Javascript must be enabled for the correct page display

The link between sterol degradation and virulence Insight into the pathogenicity of Mycobacterium tuberculosis and Rhodococcus equi

Bekker, S F (2014) The link between sterol degradation and virulence Insight into the pathogenicity of Mycobacterium tuberculosis and Rhodococcus equi. Bachelor's Thesis, Biology.

[img] Text
akkoord_BekkerS.pdf - Other
Restricted to Repository staff only

Download (12kB)
[img]
Preview
Text
biolst_ba_2014_bekkersf.pdf - Published Version

Download (474kB) | Preview

Abstract

Mycobacterium tuberculosis (Mtb) is still a great cause of death in third world countries and for people with a attenuated immune system. Rhodococcus equi is also a great cause of disease and death, however these occur mostly in foals. Both bacteria can cause pneumonia and granuloma formation. Because of their similarities a lot of research about sterol degradation is done in both organisms. It is thought that the ability of both bacteria to degrade sterols is related to its pathogenicity. A few of the enzymes involved in the cholesterol degradation in Mtb and R. equi are discussed. A closer look is taken at the relevance of these enzymes in the pathogenicity of Mtb and R. equi. It is found that many enzymes indeed play crucial roles in the cholesterol degradation. Mutants of kstD, kshA/kshB and hsaC were not able to utilize cholesterol. Also, FadA5 is essential for the growth of Mtb on cholesterol. An acyl‐CoA synthase (FadD3) occurs in the reaction were HIP is transformed to HIP‐CoA, it initiates the catabolism of the steroid rings C and D in actinobacteria. The role of ChoD isn’t clear yet. ChoD seemed to play a role in the first step of sterol degradation. Yet, the choD mutant of Mtb was able to grow on cholesterol. The differences in the results of the studies might be due to different use of methods in the experiments (different strains and a different experiment time). The exact process of cholesterol degradation still isn’t clear yet although there is a very likely reaction pathway of the cholesterol catabolism. It is of great importance that more insight is obtained about cholesterol metabolism. Many people would benefit from new insights into this process.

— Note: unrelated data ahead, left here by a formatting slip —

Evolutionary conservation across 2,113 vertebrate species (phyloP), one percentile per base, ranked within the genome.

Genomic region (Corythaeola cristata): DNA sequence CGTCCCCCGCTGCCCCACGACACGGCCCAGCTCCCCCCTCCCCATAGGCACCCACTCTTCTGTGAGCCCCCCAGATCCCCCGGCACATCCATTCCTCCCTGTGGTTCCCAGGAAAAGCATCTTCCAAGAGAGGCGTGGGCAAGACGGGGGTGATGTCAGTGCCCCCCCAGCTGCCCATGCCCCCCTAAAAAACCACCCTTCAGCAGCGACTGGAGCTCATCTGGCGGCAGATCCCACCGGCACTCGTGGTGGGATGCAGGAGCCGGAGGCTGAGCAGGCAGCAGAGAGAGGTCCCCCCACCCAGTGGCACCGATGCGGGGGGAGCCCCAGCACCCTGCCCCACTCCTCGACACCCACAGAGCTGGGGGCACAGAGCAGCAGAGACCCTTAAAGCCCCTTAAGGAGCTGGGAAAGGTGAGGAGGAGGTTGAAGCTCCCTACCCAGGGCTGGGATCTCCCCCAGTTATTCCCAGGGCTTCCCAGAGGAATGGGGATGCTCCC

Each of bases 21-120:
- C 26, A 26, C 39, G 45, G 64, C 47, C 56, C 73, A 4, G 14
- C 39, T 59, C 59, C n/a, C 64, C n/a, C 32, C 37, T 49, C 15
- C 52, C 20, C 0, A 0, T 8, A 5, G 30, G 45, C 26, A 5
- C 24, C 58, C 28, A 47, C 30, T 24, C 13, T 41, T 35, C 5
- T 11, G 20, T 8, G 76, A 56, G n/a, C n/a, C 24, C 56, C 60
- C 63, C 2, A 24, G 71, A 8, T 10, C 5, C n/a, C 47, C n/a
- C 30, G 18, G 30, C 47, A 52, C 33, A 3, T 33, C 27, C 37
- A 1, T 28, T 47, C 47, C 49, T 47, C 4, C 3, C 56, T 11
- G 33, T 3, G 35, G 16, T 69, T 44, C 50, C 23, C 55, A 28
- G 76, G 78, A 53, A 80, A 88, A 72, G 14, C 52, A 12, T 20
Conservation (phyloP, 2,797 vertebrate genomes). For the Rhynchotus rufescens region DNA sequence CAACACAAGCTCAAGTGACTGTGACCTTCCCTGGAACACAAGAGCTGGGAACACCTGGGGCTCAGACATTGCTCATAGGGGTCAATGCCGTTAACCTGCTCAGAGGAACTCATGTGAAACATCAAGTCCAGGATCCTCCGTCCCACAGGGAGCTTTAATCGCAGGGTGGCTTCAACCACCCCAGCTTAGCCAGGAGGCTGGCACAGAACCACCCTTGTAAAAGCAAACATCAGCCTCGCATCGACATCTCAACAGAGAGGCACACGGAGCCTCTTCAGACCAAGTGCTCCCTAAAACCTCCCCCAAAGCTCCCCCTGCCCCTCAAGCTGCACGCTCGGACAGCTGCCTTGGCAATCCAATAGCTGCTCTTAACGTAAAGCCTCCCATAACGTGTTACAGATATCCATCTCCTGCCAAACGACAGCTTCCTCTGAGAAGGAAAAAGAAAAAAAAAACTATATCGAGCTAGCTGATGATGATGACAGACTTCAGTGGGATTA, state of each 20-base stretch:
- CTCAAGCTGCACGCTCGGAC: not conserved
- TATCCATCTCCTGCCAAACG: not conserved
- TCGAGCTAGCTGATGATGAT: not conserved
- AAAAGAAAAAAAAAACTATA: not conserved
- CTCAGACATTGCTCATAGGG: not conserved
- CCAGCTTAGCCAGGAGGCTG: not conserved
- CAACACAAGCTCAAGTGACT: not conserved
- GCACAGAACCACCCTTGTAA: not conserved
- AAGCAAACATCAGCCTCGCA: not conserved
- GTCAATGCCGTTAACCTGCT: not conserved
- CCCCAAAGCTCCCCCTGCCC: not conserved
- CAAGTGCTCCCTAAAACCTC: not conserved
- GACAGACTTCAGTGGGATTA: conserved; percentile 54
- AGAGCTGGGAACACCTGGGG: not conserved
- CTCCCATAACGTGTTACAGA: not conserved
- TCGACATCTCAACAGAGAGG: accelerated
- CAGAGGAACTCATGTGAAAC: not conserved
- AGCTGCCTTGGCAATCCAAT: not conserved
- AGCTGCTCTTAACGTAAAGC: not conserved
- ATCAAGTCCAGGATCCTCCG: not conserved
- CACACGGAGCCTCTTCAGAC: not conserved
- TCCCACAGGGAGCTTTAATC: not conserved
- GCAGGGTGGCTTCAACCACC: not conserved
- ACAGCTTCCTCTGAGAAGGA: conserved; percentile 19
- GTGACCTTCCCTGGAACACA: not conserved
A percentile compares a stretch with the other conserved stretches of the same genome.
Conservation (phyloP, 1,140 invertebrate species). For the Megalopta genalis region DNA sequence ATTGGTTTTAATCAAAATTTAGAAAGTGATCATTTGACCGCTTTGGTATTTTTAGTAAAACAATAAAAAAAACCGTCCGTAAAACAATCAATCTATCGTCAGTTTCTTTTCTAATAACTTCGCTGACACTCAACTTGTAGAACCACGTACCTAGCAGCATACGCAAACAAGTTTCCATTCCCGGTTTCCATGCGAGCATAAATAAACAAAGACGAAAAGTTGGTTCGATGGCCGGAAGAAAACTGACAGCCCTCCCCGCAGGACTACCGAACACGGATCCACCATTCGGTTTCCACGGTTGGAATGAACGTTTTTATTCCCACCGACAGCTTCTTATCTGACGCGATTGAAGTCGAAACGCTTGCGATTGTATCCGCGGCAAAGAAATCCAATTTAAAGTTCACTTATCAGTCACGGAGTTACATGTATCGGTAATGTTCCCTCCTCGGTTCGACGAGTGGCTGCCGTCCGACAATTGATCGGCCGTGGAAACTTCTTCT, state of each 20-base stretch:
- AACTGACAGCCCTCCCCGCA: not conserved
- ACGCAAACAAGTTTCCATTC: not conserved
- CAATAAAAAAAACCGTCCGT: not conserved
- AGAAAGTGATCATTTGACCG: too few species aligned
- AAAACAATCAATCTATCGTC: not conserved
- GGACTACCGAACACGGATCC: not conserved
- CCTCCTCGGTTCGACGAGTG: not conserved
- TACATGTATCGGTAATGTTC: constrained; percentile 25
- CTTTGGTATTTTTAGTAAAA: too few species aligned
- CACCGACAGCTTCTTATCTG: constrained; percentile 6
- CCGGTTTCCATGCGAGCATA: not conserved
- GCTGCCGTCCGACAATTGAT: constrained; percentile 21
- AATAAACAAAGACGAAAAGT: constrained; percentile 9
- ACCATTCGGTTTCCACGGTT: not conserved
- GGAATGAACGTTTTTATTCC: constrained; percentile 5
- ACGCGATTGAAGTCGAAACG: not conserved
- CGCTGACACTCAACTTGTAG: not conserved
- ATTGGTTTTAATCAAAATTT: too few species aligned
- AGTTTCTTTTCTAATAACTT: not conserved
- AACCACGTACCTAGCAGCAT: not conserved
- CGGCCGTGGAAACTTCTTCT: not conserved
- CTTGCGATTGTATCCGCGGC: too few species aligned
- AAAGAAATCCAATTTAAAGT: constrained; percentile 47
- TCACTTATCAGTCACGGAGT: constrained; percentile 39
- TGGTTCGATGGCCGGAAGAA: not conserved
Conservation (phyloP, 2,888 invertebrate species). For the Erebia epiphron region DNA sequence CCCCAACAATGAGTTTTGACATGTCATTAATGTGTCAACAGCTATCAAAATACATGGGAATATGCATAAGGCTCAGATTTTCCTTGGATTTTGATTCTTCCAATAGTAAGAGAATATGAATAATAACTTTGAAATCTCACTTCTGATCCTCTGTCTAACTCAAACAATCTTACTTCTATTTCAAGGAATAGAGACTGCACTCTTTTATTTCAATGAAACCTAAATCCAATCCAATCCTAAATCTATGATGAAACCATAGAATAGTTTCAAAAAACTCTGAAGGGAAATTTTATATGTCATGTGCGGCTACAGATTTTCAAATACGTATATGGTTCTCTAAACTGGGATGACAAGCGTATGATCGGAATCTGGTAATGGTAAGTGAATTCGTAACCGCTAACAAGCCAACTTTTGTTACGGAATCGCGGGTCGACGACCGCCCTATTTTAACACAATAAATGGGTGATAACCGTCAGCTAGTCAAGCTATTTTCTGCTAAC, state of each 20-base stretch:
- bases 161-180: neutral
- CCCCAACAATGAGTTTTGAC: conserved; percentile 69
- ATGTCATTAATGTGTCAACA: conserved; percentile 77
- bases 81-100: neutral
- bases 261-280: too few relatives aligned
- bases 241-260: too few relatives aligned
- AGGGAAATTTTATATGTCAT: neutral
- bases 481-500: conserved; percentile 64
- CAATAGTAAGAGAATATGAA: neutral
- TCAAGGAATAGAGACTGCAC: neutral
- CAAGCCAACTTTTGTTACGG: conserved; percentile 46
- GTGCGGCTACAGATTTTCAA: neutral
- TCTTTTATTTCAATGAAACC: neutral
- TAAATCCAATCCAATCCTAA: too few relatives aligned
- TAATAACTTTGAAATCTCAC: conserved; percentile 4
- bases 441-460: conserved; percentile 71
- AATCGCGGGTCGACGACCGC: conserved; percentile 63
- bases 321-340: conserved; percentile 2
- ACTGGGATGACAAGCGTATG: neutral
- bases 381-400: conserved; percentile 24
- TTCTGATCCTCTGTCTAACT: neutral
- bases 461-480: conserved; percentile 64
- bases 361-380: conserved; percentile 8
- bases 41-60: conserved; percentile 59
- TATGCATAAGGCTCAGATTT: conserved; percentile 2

Item Type: Thesis (Bachelor's Thesis)
Degree programme: Biology
Thesis type: Bachelor's Thesis
Language: English
Date Deposited: 15 Feb 2018 07:56
Last Modified: 15 Feb 2018 07:56
URI: http://fse.studenttheses.ub.rug.nl/id/eprint/11628

Actions (login required)

View Item View Item